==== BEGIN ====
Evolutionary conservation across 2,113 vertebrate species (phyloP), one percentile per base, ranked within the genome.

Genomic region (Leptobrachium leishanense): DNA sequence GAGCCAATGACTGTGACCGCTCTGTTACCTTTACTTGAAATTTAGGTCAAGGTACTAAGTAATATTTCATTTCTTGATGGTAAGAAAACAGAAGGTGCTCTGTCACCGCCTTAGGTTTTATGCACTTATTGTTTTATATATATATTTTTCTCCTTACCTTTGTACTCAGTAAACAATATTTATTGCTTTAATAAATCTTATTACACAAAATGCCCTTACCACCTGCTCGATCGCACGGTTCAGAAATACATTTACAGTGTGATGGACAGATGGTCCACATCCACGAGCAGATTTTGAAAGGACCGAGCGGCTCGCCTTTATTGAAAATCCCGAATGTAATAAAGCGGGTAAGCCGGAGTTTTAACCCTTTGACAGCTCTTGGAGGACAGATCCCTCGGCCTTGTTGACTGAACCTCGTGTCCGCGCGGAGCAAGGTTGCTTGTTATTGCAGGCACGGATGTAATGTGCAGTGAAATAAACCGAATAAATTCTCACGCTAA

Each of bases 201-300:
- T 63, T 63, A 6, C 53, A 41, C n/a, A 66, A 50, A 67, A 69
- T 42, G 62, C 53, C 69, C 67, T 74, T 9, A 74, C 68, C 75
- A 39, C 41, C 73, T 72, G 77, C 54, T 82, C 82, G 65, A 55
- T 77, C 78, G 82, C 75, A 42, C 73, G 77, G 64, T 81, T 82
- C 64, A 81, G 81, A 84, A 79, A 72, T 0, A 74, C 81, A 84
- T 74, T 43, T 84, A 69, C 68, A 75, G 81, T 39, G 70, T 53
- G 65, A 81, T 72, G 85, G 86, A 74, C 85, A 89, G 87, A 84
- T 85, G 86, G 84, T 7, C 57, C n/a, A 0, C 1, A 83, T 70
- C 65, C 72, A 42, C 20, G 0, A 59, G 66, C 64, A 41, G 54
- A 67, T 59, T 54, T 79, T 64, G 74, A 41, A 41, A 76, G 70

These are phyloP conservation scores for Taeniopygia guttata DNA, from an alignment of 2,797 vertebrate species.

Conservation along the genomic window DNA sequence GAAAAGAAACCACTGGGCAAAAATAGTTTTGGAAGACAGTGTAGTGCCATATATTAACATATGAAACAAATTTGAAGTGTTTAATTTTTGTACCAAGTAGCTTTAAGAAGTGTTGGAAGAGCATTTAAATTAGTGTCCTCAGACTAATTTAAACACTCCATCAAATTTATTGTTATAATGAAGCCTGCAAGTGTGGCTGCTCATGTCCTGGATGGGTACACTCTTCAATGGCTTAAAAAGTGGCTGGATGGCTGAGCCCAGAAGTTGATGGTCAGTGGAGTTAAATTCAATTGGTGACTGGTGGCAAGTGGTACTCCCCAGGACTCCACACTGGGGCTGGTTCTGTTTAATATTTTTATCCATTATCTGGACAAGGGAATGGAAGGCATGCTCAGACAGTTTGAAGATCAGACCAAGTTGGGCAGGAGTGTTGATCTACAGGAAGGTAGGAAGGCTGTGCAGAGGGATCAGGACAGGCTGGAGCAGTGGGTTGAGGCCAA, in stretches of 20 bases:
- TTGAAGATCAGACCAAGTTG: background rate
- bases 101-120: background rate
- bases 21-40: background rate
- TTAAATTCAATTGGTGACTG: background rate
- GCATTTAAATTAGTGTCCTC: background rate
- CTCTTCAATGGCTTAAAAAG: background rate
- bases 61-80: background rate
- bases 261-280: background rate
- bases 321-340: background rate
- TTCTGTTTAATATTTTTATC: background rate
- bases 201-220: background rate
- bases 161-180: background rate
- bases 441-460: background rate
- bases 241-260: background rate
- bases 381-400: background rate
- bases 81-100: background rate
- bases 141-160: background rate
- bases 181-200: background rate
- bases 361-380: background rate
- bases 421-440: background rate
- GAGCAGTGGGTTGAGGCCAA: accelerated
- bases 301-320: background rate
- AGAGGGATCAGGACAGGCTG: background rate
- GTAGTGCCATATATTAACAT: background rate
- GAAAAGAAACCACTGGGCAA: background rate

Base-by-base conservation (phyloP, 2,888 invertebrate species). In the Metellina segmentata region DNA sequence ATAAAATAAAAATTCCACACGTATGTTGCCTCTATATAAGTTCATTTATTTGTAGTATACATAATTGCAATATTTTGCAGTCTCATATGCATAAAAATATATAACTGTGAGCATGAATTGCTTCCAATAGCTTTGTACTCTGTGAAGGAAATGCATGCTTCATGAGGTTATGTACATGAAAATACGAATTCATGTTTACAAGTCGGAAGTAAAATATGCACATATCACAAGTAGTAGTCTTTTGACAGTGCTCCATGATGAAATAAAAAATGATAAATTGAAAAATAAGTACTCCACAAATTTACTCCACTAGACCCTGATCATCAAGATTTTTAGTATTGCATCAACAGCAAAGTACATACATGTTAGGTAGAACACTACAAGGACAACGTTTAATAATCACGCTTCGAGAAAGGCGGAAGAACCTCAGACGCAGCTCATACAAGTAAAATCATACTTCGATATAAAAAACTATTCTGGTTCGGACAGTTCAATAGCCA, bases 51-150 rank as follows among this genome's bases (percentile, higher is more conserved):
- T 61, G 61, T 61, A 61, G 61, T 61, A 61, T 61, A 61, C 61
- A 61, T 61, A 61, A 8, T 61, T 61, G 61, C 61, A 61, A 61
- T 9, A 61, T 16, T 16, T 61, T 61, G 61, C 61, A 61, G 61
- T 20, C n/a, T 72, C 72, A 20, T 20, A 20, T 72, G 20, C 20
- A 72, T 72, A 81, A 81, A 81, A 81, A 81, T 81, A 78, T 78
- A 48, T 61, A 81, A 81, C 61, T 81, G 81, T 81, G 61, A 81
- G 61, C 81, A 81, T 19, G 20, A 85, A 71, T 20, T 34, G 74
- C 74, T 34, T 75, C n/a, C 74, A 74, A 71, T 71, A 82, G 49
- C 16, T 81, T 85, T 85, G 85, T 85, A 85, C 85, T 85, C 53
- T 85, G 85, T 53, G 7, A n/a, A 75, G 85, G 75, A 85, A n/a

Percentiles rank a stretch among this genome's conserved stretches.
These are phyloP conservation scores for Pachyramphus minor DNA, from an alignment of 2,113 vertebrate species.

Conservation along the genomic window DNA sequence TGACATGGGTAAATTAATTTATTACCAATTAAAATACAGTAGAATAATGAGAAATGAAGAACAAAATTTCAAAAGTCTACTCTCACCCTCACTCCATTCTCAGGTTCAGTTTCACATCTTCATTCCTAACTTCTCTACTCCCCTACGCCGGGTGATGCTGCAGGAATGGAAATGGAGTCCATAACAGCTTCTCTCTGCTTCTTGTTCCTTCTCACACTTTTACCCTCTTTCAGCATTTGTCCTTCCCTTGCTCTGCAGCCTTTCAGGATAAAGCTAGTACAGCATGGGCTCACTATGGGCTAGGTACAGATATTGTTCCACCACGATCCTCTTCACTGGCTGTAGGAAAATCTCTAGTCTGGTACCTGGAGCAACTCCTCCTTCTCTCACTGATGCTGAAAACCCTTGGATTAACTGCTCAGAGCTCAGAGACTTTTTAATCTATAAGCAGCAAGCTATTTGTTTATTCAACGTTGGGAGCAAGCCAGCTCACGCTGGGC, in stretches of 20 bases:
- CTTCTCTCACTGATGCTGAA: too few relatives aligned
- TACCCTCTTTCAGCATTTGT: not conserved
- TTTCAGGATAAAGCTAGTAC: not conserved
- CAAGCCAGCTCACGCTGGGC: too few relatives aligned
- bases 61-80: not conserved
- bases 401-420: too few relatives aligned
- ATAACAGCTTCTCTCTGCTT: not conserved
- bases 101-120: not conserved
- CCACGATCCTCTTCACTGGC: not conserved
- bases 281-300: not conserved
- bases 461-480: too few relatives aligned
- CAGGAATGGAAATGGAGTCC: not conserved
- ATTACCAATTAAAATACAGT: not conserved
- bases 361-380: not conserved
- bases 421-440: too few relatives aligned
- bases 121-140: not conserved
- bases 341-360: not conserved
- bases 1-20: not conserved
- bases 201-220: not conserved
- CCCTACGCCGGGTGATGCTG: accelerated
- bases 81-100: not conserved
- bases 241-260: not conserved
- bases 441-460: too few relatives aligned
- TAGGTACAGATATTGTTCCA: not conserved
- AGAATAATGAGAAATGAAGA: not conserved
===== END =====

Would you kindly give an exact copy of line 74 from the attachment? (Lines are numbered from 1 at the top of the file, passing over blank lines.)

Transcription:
- CCCTACGCCGGGTGATGCTG: accelerated